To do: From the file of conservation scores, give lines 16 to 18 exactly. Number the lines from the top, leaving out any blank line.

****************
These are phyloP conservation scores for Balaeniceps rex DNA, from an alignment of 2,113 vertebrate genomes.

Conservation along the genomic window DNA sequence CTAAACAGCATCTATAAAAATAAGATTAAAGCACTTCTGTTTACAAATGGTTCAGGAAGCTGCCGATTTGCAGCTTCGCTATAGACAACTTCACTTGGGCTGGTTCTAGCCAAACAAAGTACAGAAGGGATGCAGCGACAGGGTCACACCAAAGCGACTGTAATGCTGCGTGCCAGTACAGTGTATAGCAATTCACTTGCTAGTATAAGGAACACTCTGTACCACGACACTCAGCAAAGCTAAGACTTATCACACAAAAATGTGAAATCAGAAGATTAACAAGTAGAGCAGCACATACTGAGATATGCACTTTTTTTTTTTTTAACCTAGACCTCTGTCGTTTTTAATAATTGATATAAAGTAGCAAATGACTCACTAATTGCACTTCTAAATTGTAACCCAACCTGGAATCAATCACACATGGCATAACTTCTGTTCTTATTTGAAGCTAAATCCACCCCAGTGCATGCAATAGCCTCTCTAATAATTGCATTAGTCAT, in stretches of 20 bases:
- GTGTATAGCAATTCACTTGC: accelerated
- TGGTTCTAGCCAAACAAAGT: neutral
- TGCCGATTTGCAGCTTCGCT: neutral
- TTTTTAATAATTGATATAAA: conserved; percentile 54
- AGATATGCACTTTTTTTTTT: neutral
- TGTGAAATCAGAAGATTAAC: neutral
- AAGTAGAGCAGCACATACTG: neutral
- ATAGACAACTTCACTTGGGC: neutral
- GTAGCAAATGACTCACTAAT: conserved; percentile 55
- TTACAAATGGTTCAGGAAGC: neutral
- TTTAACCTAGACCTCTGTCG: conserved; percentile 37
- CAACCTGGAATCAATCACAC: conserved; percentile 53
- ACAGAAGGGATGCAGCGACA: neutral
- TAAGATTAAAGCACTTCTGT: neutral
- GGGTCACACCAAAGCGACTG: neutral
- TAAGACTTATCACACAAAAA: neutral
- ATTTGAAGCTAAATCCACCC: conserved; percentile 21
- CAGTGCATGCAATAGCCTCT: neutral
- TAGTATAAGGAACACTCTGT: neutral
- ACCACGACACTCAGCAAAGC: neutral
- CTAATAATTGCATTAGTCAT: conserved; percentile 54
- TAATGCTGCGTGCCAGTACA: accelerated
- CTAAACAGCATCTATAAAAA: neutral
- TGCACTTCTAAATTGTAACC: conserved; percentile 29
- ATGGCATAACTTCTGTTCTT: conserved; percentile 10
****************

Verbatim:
- TAAGATTAAAGCACTTCTGT: neutral
- GGGTCACACCAAAGCGACTG: neutral
- TAAGACTTATCACACAAAAA: neutral